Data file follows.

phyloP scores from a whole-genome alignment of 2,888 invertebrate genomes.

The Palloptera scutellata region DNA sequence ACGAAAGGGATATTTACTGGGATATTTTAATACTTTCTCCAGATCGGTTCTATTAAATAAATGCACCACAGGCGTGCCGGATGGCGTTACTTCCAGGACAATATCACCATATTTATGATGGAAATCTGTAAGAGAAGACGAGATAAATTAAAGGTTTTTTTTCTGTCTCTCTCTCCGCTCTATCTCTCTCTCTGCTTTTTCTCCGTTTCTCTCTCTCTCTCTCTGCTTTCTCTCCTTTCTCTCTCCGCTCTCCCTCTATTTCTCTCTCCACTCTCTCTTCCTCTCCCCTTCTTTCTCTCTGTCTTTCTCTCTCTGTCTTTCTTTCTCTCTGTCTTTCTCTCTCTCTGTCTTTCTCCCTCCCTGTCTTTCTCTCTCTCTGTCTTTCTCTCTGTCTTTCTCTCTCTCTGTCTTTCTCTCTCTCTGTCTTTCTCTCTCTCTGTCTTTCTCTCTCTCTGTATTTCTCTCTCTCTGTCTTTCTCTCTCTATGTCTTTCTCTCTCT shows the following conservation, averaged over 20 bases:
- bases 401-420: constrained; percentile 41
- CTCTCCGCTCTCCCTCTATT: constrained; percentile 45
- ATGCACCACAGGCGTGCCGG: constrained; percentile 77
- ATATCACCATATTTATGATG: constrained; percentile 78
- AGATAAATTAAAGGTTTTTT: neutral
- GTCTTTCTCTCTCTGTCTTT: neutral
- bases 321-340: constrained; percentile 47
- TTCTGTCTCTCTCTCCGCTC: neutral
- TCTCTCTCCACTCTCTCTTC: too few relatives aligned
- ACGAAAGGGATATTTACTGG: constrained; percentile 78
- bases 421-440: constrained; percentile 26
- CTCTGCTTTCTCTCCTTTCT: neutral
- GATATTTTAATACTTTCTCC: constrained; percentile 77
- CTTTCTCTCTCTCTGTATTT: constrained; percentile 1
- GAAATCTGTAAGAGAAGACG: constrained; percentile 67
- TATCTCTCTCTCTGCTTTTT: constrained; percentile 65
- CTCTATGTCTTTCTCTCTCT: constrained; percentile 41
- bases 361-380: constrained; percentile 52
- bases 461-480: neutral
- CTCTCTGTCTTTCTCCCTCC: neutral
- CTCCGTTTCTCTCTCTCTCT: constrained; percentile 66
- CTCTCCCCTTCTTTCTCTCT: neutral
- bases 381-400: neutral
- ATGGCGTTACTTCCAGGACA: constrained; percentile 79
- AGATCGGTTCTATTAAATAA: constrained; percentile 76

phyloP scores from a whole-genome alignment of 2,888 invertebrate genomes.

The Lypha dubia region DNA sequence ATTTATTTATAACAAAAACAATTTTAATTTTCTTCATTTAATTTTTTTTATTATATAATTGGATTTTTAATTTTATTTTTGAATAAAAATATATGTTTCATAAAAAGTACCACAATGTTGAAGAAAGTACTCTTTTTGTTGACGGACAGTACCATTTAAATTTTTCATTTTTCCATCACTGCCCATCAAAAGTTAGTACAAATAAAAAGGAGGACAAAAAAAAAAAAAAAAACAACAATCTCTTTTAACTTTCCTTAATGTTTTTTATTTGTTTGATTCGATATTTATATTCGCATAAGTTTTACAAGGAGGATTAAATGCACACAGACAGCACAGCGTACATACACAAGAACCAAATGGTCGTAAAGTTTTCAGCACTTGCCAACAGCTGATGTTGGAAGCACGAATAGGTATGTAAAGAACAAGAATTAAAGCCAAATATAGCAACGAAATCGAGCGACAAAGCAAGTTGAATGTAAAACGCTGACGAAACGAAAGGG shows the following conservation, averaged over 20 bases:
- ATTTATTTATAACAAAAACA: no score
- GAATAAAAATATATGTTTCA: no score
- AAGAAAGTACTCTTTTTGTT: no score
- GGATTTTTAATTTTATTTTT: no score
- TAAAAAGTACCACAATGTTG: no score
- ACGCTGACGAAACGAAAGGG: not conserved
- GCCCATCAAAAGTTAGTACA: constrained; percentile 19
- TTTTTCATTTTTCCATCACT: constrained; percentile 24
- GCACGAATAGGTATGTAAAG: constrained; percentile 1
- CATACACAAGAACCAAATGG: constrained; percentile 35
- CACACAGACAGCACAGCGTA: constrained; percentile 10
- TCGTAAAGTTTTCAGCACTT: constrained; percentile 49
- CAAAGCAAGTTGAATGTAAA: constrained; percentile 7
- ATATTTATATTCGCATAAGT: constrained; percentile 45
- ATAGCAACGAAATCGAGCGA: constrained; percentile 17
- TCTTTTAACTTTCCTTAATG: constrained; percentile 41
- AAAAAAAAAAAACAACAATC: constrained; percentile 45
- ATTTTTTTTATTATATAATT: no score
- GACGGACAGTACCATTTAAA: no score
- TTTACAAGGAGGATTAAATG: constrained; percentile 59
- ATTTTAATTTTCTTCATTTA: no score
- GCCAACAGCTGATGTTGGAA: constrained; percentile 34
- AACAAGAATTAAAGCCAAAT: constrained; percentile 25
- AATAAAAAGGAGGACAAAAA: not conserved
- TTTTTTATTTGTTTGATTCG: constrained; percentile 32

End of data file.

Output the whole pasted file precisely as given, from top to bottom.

phyloP scores from a whole-genome alignment of 2,888 invertebrate genomes.

The Palloptera scutellata region DNA sequence ACGAAAGGGATATTTACTGGGATATTTTAATACTTTCTCCAGATCGGTTCTATTAAATAAATGCACCACAGGCGTGCCGGATGGCGTTACTTCCAGGACAATATCACCATATTTATGATGGAAATCTGTAAGAGAAGACGAGATAAATTAAAGGTTTTTTTTCTGTCTCTCTCTCCGCTCTATCTCTCTCTCTGCTTTTTCTCCGTTTCTCTCTCTCTCTCTCTGCTTTCTCTCCTTTCTCTCTCCGCTCTCCCTCTATTTCTCTCTCCACTCTCTCTTCCTCTCCCCTTCTTTCTCTCTGTCTTTCTCTCTCTGTCTTTCTTTCTCTCTGTCTTTCTCTCTCTCTGTCTTTCTCCCTCCCTGTCTTTCTCTCTCTCTGTCTTTCTCTCTGTCTTTCTCTCTCTCTGTCTTTCTCTCTCTCTGTCTTTCTCTCTCTCTGTCTTTCTCTCTCTCTGTATTTCTCTCTCTCTGTCTTTCTCTCTCTATGTCTTTCTCTCTCT shows the following conservation, averaged over 20 bases:
- bases 401-420: constrained; percentile 41
- CTCTCCGCTCTCCCTCTATT: constrained; percentile 45
- ATGCACCACAGGCGTGCCGG: constrained; percentile 77
- ATATCACCATATTTATGATG: constrained; percentile 78
- AGATAAATTAAAGGTTTTTT: neutral
- GTCTTTCTCTCTCTGTCTTT: neutral
- bases 321-340: constrained; percentile 47
- TTCTGTCTCTCTCTCCGCTC: neutral
- TCTCTCTCCACTCTCTCTTC: too few relatives aligned
- ACGAAAGGGATATTTACTGG: constrained; percentile 78
- bases 421-440: constrained; percentile 26
- CTCTGCTTTCTCTCCTTTCT: neutral
- GATATTTTAATACTTTCTCC: constrained; percentile 77
- CTTTCTCTCTCTCTGTATTT: constrained; percentile 1
- GAAATCTGTAAGAGAAGACG: constrained; percentile 67
- TATCTCTCTCTCTGCTTTTT: constrained; percentile 65
- CTCTATGTCTTTCTCTCTCT: constrained; percentile 41
- bases 361-380: constrained; percentile 52
- bases 461-480: neutral
- CTCTCTGTCTTTCTCCCTCC: neutral
- CTCCGTTTCTCTCTCTCTCT: constrained; percentile 66
- CTCTCCCCTTCTTTCTCTCT: neutral
- bases 381-400: neutral
- ATGGCGTTACTTCCAGGACA: constrained; percentile 79
- AGATCGGTTCTATTAAATAA: constrained; percentile 76

phyloP scores from a whole-genome alignment of 2,888 invertebrate genomes.

The Lypha dubia region DNA sequence ATTTATTTATAACAAAAACAATTTTAATTTTCTTCATTTAATTTTTTTTATTATATAATTGGATTTTTAATTTTATTTTTGAATAAAAATATATGTTTCATAAAAAGTACCACAATGTTGAAGAAAGTACTCTTTTTGTTGACGGACAGTACCATTTAAATTTTTCATTTTTCCATCACTGCCCATCAAAAGTTAGTACAAATAAAAAGGAGGACAAAAAAAAAAAAAAAAACAACAATCTCTTTTAACTTTCCTTAATGTTTTTTATTTGTTTGATTCGATATTTATATTCGCATAAGTTTTACAAGGAGGATTAAATGCACACAGACAGCACAGCGTACATACACAAGAACCAAATGGTCGTAAAGTTTTCAGCACTTGCCAACAGCTGATGTTGGAAGCACGAATAGGTATGTAAAGAACAAGAATTAAAGCCAAATATAGCAACGAAATCGAGCGACAAAGCAAGTTGAATGTAAAACGCTGACGAAACGAAAGGG shows the following conservation, averaged over 20 bases:
- ATTTATTTATAACAAAAACA: no score
- GAATAAAAATATATGTTTCA: no score
- AAGAAAGTACTCTTTTTGTT: no score
- GGATTTTTAATTTTATTTTT: no score
- TAAAAAGTACCACAATGTTG: no score
- ACGCTGACGAAACGAAAGGG: not conserved
- GCCCATCAAAAGTTAGTACA: constrained; percentile 19
- TTTTTCATTTTTCCATCACT: constrained; percentile 24
- GCACGAATAGGTATGTAAAG: constrained; percentile 1
- CATACACAAGAACCAAATGG: constrained; percentile 35
- CACACAGACAGCACAGCGTA: constrained; percentile 10
- TCGTAAAGTTTTCAGCACTT: constrained; percentile 49
- CAAAGCAAGTTGAATGTAAA: constrained; percentile 7
- ATATTTATATTCGCATAAGT: constrained; percentile 45
- ATAGCAACGAAATCGAGCGA: constrained; percentile 17
- TCTTTTAACTTTCCTTAATG: constrained; percentile 41
- AAAAAAAAAAAACAACAATC: constrained; percentile 45
- ATTTTTTTTATTATATAATT: no score
- GACGGACAGTACCATTTAAA: no score
- TTTACAAGGAGGATTAAATG: constrained; percentile 59
- ATTTTAATTTTCTTCATTTA: no score
- GCCAACAGCTGATGTTGGAA: constrained; percentile 34
- AACAAGAATTAAAGCCAAAT: constrained; percentile 25
- AATAAAAAGGAGGACAAAAA: not conserved
- TTTTTTATTTGTTTGATTCG: constrained; percentile 32